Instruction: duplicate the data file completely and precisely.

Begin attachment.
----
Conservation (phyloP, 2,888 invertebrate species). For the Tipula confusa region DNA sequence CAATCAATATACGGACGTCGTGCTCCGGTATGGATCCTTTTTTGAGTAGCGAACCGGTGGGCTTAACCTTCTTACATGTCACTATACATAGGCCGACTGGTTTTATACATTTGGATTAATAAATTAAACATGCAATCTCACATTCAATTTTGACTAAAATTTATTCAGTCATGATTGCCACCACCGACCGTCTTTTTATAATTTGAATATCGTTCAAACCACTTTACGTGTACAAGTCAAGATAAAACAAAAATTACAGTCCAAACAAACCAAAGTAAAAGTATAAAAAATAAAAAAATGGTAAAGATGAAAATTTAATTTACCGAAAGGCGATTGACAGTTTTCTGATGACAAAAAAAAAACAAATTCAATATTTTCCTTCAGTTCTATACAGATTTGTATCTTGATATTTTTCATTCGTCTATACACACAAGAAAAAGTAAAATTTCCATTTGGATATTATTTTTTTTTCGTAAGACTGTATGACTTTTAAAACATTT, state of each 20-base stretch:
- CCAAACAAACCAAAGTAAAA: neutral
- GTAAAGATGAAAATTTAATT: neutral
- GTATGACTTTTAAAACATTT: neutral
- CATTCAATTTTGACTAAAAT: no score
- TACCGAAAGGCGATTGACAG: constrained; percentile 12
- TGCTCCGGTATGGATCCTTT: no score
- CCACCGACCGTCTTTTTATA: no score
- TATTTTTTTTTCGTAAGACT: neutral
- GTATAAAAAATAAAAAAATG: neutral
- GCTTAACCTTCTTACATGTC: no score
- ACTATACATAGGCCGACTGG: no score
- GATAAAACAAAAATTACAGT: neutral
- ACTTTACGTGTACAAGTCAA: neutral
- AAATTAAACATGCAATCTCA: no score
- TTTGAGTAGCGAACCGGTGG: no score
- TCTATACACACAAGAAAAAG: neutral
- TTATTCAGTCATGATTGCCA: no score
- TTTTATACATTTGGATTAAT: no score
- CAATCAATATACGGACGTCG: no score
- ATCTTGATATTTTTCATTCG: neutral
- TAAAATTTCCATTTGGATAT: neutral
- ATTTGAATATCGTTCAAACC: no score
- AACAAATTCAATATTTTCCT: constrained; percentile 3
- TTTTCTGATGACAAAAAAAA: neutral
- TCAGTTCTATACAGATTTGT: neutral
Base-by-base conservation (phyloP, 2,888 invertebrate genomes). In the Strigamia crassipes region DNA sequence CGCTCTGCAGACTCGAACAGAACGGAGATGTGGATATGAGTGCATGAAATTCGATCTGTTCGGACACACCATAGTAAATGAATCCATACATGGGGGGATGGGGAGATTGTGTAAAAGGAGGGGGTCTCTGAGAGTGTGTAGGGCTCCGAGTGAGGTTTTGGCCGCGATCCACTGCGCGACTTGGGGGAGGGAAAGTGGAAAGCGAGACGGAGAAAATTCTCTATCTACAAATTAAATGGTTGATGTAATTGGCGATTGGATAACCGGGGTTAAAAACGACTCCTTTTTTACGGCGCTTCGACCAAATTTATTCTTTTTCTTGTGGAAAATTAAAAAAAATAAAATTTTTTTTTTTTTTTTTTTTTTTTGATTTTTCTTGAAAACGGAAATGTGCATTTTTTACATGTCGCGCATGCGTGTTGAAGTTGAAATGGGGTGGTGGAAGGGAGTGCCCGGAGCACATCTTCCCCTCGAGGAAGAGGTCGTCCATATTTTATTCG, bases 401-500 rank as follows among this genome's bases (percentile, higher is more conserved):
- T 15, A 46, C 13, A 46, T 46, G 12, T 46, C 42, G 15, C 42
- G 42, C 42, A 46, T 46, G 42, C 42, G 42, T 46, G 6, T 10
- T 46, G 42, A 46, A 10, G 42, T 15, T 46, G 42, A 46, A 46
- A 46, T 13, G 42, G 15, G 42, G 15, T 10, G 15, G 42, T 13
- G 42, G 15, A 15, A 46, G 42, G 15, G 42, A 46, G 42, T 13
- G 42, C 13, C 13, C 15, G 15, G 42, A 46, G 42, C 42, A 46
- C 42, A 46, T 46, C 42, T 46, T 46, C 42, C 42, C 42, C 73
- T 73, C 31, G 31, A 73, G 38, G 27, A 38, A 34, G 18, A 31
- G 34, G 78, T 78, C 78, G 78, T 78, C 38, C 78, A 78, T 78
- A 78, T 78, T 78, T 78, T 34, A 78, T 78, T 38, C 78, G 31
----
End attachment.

Conservation (phyloP, 2,888 invertebrate species). For the Tipula confusa region DNA sequence CAATCAATATACGGACGTCGTGCTCCGGTATGGATCCTTTTTTGAGTAGCGAACCGGTGGGCTTAACCTTCTTACATGTCACTATACATAGGCCGACTGGTTTTATACATTTGGATTAATAAATTAAACATGCAATCTCACATTCAATTTTGACTAAAATTTATTCAGTCATGATTGCCACCACCGACCGTCTTTTTATAATTTGAATATCGTTCAAACCACTTTACGTGTACAAGTCAAGATAAAACAAAAATTACAGTCCAAACAAACCAAAGTAAAAGTATAAAAAATAAAAAAATGGTAAAGATGAAAATTTAATTTACCGAAAGGCGATTGACAGTTTTCTGATGACAAAAAAAAAACAAATTCAATATTTTCCTTCAGTTCTATACAGATTTGTATCTTGATATTTTTCATTCGTCTATACACACAAGAAAAAGTAAAATTTCCATTTGGATATTATTTTTTTTTCGTAAGACTGTATGACTTTTAAAACATTT, state of each 20-base stretch:
- CCAAACAAACCAAAGTAAAA: neutral
- GTAAAGATGAAAATTTAATT: neutral
- GTATGACTTTTAAAACATTT: neutral
- CATTCAATTTTGACTAAAAT: no score
- TACCGAAAGGCGATTGACAG: constrained; percentile 12
- TGCTCCGGTATGGATCCTTT: no score
- CCACCGACCGTCTTTTTATA: no score
- TATTTTTTTTTCGTAAGACT: neutral
- GTATAAAAAATAAAAAAATG: neutral
- GCTTAACCTTCTTACATGTC: no score
- ACTATACATAGGCCGACTGG: no score
- GATAAAACAAAAATTACAGT: neutral
- ACTTTACGTGTACAAGTCAA: neutral
- AAATTAAACATGCAATCTCA: no score
- TTTGAGTAGCGAACCGGTGG: no score
- TCTATACACACAAGAAAAAG: neutral
- TTATTCAGTCATGATTGCCA: no score
- TTTTATACATTTGGATTAAT: no score
- CAATCAATATACGGACGTCG: no score
- ATCTTGATATTTTTCATTCG: neutral
- TAAAATTTCCATTTGGATAT: neutral
- ATTTGAATATCGTTCAAACC: no score
- AACAAATTCAATATTTTCCT: constrained; percentile 3
- TTTTCTGATGACAAAAAAAA: neutral
- TCAGTTCTATACAGATTTGT: neutral
Base-by-base conservation (phyloP, 2,888 invertebrate genomes). In the Strigamia crassipes region DNA sequence CGCTCTGCAGACTCGAACAGAACGGAGATGTGGATATGAGTGCATGAAATTCGATCTGTTCGGACACACCATAGTAAATGAATCCATACATGGGGGGATGGGGAGATTGTGTAAAAGGAGGGGGTCTCTGAGAGTGTGTAGGGCTCCGAGTGAGGTTTTGGCCGCGATCCACTGCGCGACTTGGGGGAGGGAAAGTGGAAAGCGAGACGGAGAAAATTCTCTATCTACAAATTAAATGGTTGATGTAATTGGCGATTGGATAACCGGGGTTAAAAACGACTCCTTTTTTACGGCGCTTCGACCAAATTTATTCTTTTTCTTGTGGAAAATTAAAAAAAATAAAATTTTTTTTTTTTTTTTTTTTTTTTGATTTTTCTTGAAAACGGAAATGTGCATTTTTTACATGTCGCGCATGCGTGTTGAAGTTGAAATGGGGTGGTGGAAGGGAGTGCCCGGAGCACATCTTCCCCTCGAGGAAGAGGTCGTCCATATTTTATTCG, bases 401-500 rank as follows among this genome's bases (percentile, higher is more conserved):
- T 15, A 46, C 13, A 46, T 46, G 12, T 46, C 42, G 15, C 42
- G 42, C 42, A 46, T 46, G 42, C 42, G 42, T 46, G 6, T 10
- T 46, G 42, A 46, A 10, G 42, T 15, T 46, G 42, A 46, A 46
- A 46, T 13, G 42, G 15, G 42, G 15, T 10, G 15, G 42, T 13
- G 42, G 15, A 15, A 46, G 42, G 15, G 42, A 46, G 42, T 13
- G 42, C 13, C 13, C 15, G 15, G 42, A 46, G 42, C 42, A 46
- C 42, A 46, T 46, C 42, T 46, T 46, C 42, C 42, C 42, C 73
- T 73, C 31, G 31, A 73, G 38, G 27, A 38, A 34, G 18, A 31
- G 34, G 78, T 78, C 78, G 78, T 78, C 38, C 78, A 78, T 78
- A 78, T 78, T 78, T 78, T 34, A 78, T 78, T 38, C 78, G 31